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About KillaMaaki

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  1. Honestly it makes sense the more I think about it to just make the case be a custom enclosure for the De10-Nano board tbh, plus maybe some addon PCBs like the IO board and the USB hub, and then just have that be a separate project entirely from an FPGA core. Also that Arduboy core doesn't surprise me in the slightest haha! I already knew people had ported the AVR to Verilog, and I know the Arduboy is designed to be very simple by design. Cool to see in any case
  2. Well.... I'm not quite sure. I think you're right that open-sourcing the design is probably the more likely to succeed. My heart tells me that I really want to see a physical standalone box, but I could always accomplish that by just 3D-printing a custom case for the FPGA board I've already got or something like that, maybe mounting a couple of extra components inside. Wonder if I could do something like the Arduboy - an open source freely available hardware design for people to homebrew their own, but also a ready-made box for purchase with everything already set up.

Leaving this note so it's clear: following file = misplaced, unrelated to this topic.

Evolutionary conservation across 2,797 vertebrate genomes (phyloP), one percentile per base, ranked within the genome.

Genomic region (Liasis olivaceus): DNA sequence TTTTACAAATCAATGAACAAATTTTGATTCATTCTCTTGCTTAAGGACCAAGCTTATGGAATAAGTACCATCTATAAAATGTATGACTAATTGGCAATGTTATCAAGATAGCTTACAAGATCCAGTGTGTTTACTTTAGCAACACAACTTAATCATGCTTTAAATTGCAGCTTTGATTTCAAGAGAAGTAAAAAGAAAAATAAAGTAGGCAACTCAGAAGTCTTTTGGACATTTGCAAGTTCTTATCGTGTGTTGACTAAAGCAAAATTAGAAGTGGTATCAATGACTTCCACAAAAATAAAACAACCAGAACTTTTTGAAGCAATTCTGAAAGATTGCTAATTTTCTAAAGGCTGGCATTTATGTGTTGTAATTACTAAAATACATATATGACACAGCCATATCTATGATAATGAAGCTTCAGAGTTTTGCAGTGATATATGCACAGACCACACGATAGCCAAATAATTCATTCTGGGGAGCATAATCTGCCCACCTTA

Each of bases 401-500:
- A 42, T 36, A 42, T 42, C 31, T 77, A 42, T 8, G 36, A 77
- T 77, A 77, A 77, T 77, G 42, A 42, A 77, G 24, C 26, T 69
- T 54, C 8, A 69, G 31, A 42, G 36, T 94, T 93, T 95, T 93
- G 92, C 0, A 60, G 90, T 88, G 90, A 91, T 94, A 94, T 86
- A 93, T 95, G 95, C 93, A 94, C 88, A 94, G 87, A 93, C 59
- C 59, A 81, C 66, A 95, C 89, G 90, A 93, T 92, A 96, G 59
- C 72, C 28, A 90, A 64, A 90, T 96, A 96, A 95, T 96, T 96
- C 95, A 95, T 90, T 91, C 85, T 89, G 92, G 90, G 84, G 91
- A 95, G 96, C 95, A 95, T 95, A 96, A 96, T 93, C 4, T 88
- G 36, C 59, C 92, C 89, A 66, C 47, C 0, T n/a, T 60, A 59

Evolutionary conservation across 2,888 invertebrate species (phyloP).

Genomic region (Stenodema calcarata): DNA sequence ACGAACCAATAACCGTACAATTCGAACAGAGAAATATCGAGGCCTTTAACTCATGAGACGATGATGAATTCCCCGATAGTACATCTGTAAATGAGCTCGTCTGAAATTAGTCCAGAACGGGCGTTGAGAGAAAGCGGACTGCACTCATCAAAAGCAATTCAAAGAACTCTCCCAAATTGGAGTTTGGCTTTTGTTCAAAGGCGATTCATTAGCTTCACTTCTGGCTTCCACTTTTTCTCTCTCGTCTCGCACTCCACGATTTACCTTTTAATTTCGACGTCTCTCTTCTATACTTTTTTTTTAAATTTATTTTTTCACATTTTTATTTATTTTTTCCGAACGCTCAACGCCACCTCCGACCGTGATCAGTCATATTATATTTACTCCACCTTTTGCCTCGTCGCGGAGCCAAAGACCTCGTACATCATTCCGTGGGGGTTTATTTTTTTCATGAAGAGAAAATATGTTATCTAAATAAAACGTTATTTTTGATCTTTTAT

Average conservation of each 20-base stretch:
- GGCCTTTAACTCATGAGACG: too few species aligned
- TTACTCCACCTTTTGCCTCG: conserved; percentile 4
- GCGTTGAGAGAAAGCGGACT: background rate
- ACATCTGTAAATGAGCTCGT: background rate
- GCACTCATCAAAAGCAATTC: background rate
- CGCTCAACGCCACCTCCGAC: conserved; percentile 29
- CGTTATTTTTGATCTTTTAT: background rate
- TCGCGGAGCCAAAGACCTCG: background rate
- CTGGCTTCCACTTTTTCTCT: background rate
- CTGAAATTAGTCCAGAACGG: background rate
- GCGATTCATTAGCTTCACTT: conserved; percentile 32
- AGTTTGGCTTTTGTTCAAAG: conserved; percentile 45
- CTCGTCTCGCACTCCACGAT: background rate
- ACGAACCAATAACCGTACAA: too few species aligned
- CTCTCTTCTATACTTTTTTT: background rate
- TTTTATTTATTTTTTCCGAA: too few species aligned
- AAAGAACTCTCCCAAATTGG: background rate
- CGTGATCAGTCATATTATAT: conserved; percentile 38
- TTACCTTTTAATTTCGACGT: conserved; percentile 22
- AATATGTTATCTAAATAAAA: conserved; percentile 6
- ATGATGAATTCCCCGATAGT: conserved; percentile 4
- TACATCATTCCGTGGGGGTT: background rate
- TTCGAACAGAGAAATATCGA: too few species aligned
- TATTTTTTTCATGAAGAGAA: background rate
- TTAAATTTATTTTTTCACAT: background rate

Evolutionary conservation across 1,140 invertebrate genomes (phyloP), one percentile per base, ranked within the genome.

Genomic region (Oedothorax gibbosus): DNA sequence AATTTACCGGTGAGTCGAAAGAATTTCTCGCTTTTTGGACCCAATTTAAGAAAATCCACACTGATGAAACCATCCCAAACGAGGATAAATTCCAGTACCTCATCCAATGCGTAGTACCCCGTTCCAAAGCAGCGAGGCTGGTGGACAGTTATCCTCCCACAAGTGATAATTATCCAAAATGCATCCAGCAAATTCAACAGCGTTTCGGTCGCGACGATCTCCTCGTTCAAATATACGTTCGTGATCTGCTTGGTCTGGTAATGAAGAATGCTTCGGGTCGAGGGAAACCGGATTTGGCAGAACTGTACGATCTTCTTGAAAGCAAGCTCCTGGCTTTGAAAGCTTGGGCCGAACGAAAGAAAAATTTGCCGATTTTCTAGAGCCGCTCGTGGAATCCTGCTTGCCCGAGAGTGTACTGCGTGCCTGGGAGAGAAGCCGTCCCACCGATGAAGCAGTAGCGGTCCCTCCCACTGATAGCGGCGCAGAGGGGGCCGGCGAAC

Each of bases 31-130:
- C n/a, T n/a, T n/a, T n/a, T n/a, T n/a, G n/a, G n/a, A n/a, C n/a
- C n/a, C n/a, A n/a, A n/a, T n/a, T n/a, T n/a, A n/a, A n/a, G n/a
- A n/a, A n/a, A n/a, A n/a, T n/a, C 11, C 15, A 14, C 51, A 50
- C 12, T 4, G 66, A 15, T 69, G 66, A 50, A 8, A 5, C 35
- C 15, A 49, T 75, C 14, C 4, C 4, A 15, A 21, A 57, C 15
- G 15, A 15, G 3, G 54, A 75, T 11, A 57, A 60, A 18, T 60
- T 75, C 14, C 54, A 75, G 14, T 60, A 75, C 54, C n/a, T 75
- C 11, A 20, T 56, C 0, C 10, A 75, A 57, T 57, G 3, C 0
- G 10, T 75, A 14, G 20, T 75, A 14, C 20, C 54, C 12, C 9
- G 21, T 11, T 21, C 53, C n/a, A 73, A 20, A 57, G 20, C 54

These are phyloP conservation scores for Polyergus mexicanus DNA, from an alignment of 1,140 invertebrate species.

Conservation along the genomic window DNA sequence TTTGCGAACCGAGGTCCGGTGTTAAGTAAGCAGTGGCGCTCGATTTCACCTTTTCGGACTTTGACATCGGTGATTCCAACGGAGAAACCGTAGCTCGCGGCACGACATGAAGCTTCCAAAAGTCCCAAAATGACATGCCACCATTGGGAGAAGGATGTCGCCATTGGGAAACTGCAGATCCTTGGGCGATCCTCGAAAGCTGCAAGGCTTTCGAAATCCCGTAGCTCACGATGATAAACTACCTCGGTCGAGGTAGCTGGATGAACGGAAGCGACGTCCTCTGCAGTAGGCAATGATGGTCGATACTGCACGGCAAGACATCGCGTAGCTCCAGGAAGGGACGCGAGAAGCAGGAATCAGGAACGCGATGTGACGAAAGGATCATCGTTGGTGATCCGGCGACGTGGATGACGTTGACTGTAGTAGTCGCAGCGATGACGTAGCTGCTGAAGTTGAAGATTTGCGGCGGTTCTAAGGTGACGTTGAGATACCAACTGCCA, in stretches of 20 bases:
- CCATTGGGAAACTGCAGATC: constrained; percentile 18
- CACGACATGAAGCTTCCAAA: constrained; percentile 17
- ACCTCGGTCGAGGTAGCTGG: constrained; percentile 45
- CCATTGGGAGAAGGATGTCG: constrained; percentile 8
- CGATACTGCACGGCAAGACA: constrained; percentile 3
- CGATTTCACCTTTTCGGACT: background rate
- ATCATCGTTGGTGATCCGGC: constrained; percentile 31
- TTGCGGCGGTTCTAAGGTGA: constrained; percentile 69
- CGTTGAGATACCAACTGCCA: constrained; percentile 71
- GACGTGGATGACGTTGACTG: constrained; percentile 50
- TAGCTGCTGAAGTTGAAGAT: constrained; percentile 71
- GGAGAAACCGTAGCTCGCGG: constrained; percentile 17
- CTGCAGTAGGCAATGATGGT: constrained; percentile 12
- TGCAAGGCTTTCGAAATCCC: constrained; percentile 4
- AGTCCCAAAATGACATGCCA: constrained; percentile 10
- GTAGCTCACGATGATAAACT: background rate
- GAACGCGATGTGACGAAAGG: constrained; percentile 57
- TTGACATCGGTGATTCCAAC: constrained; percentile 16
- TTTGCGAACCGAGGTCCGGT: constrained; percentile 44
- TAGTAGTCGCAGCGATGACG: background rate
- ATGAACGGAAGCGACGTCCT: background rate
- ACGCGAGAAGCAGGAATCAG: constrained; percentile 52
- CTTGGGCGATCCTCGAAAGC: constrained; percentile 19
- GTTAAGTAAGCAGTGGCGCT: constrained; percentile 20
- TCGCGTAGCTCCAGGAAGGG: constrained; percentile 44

3. Well I'd definitely like to :) Game dev is my primary passion in life after all! I'd *like* to. Lot of unknowns there. I don't think I could get away with selling it for more than like $100 though (considering the DE10-Nano itself costs like $130 for people wanting a MiSTer box, a Gameduino shield plus an Arduino costs like $60-70 total, a Mega SG costs $180 but that's also for a well known system with a sizable library of games, etc) I've certainly thought about doing just that! Might be an interesting option.